As you build your model, you will need to configure some settings that will not be exposed as parameters. These include the clip feature, which is the state of Nebraska outline Nebraska.shp in your Lesson 1 data folder. There are many other settings such as "Z Value field" and "Input barrier polyline features" (for IDW) or "Reclass field" (for Reclassify) that should not be exposed as parameters. You should just set these values once when you build your model. If you ever ask someone else to run this model, you don't want them to be overwhelmed with choices stemming from every tool in the model; you should just expose the essential things they might want to change.

For this particular model, you should assume that any input dataset will conform to the same schema as your Precip2008Readings.shp feature class. For example, an analyst should be able to submit a similar Precip2009Readings dataset with the same fields, field names, and data types. However, he or she should not expect to provide any feature class with a different set of fields and field names, etc. As you might discover, handling all types of feature class schemas would make your model more complex than we want for this assignment.

When you double-click the model to run it, the interface should look like the following:

 A screen capture of the Create Precipitation Zones dialog box
Figure 1.16 The model interface.

Running the model with the exact parameters listed above should result in the following (I have symbolized the zones in ArcMap with different colors to help distinguish them). This is one way you can check your work:

 Model output with parameters shown above
Figure 1.17 The completed model output.

Deliverables

The deliverables for this project are:

  • The .tbx file of the toolbox containing your model. The easiest way to find it is to right-click your toolbox in the Catalog window, click Properties, and note the Location. If you can't browse to this path in Windows Explorer, you'll need to enable the Windows option to show hidden files and folders.
  • A screen capture of the model interface before you run the model (it should look a lot like the above image, although you can set your own reclassification values, power, etc.)
  • A screen capture of your model result in ArcMap, with zones symbolized in different colors. You don't have to use the Layout view for this project.

Successful delivery of the above requirements is sufficient to earn 90% on the project. The remaining 10% is reserved for efforts that go "over and above" the minimum requirements. This could include (but is not limited to) meaningful labels on and around model elements, analysis of how different input values affect the output, substitution of some other interpolation method instead of IDW (for example Kriging), documentation for your model parameters that appears in the side-panel help, or demonstration of how your model was successfully run on a different input dataset.  As a general rule throughout the course, full credit in the "over and above" category requires the implementation of 2-4 different ideas, with more complex ideas earning more credit.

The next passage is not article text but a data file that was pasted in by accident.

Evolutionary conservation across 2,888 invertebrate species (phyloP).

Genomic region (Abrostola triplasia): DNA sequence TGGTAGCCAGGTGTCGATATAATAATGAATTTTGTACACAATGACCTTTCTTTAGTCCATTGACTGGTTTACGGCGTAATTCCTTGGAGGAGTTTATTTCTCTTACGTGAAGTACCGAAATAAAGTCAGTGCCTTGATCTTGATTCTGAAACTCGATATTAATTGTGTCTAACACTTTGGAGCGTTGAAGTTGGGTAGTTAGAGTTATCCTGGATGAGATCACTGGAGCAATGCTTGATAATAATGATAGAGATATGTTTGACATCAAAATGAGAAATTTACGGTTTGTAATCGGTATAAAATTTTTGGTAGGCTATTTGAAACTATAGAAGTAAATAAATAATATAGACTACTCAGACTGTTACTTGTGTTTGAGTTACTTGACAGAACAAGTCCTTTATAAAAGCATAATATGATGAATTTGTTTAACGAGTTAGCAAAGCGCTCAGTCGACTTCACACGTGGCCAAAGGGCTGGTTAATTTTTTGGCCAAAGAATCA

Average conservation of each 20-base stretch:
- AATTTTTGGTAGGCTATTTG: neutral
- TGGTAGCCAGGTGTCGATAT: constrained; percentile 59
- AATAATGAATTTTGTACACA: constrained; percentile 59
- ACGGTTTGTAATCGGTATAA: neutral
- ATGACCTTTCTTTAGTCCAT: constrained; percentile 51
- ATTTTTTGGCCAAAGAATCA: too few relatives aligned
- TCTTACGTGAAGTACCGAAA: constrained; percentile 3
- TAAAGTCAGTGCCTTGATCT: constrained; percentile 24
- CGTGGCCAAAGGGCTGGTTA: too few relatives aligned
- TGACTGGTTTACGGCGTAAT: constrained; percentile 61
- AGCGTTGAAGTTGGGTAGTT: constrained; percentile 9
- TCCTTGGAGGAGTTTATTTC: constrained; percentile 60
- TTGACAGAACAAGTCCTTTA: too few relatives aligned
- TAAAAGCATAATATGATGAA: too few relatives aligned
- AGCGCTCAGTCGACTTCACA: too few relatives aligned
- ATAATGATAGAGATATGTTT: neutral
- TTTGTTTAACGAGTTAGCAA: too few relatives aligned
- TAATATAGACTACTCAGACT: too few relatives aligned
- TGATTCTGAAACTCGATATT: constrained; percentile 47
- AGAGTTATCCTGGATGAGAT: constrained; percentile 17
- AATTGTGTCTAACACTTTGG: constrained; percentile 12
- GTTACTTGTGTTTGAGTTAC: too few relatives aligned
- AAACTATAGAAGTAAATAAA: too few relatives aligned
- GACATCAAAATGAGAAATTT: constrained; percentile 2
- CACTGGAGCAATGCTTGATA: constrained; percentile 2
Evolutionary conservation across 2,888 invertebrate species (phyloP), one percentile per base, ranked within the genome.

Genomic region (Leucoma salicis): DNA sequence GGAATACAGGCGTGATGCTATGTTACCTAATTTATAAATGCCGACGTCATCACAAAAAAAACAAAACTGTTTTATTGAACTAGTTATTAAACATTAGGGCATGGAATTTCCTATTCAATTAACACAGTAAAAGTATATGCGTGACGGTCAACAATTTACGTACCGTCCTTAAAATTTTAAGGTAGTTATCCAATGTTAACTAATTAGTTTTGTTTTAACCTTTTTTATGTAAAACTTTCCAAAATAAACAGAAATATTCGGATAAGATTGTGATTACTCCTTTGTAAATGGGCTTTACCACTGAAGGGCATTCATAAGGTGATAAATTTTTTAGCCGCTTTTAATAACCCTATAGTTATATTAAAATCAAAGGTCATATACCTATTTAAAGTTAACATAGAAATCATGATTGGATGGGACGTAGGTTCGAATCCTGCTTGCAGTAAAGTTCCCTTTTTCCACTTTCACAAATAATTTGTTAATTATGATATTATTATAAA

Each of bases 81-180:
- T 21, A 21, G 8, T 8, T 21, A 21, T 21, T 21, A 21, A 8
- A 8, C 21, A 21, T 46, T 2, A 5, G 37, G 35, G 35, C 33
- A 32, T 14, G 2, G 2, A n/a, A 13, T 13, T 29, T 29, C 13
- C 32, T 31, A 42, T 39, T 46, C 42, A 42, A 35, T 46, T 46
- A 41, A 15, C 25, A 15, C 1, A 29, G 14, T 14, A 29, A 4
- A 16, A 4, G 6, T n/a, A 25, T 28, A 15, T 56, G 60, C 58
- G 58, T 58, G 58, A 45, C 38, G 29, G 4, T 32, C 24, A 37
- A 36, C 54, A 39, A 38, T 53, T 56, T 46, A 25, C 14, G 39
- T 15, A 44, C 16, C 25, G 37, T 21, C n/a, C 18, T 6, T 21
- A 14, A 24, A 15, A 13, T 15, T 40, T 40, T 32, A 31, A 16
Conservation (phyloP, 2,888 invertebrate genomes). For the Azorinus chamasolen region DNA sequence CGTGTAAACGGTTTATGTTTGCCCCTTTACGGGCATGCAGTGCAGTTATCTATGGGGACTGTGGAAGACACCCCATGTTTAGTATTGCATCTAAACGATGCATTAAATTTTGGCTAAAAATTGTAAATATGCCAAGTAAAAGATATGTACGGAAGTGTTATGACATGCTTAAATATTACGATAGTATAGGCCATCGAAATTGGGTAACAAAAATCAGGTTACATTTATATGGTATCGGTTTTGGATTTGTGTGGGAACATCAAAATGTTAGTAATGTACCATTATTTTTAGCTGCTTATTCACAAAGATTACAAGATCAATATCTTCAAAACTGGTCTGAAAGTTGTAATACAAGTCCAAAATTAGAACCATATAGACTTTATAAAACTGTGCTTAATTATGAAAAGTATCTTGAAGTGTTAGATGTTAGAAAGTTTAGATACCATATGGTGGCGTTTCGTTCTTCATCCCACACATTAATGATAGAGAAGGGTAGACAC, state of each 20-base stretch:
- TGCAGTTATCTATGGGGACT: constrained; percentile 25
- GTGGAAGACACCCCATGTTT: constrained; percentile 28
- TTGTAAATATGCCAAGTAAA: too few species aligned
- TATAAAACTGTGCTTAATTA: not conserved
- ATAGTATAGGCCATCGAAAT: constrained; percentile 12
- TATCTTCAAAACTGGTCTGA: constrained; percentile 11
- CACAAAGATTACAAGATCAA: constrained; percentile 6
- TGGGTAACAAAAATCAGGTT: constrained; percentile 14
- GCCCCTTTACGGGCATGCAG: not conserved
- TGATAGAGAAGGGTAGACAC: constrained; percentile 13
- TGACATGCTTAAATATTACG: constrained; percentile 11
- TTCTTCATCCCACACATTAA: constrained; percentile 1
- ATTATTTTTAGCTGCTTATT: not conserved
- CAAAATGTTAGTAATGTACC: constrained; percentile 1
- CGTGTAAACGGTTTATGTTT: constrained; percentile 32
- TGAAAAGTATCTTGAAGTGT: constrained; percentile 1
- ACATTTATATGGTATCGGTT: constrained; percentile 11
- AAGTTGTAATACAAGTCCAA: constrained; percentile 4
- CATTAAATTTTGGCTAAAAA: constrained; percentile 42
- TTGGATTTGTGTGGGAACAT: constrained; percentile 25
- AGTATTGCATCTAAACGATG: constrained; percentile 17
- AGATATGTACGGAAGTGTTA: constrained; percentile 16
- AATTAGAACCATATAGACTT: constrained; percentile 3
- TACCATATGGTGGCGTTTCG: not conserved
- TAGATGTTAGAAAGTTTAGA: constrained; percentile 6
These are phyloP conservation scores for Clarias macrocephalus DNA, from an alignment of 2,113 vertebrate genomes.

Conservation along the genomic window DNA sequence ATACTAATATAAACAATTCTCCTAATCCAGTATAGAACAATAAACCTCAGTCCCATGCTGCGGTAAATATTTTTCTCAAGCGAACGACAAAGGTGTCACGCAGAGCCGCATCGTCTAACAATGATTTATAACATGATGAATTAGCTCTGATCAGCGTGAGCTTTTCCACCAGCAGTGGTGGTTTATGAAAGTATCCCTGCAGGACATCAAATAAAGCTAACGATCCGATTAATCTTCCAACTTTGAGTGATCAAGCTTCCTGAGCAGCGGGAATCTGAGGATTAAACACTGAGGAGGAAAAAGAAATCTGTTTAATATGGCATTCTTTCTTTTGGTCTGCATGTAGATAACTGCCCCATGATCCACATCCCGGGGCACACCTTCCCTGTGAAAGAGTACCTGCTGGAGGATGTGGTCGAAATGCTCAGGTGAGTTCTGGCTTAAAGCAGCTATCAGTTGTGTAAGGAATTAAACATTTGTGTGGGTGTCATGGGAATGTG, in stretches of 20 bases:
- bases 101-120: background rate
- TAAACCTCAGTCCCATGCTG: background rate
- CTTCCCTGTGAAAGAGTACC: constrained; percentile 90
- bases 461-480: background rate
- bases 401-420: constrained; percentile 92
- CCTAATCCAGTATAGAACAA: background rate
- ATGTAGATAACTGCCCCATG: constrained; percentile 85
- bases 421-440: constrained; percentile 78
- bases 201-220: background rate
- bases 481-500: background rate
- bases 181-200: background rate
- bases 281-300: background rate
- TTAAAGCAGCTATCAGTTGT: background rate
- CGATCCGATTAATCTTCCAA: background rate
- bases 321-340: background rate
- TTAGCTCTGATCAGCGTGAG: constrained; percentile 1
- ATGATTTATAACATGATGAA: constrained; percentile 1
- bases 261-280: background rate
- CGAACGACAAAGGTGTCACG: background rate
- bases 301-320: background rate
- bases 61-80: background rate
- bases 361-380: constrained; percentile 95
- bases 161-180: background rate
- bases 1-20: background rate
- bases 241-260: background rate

Tips

The following tips may help you as you build your model:

  • Your model needs to include the following tools in this order: IDW (from the Spatial Analyst toolbox), Reclassify, Raster to Polygon, Clip (from the Analysis toolbox).
  • An easy way to find the tools you need in ArcMap is to click Windows > Search and type the name of the tool you want in the search box. Be careful when multiple tools have the same name. You'll typically be using tools from the Spatial Analyst toolbox in this assignment.
  • Once you drag and drop a tool onto the ModelBuilder canvas, double-click it and set all the parameters the way you want. These will be the default settings for your model.
  • If there is a certain parameter for a tool that you want to expose as a model parameter, right-click the tool in the ModelBuilder canvas, then click Make Variable > From Parameter and choose the parameter. Once the oval appears for the variable, right-click it and click Model Parameter.
  • If you receive errors that a tool is not able to run, or that no Spatial Analyst Extension is installed, you may need to enable the extension. In ArcMap, click Customize > Extensions and then check the Spatial Analyst checkbox.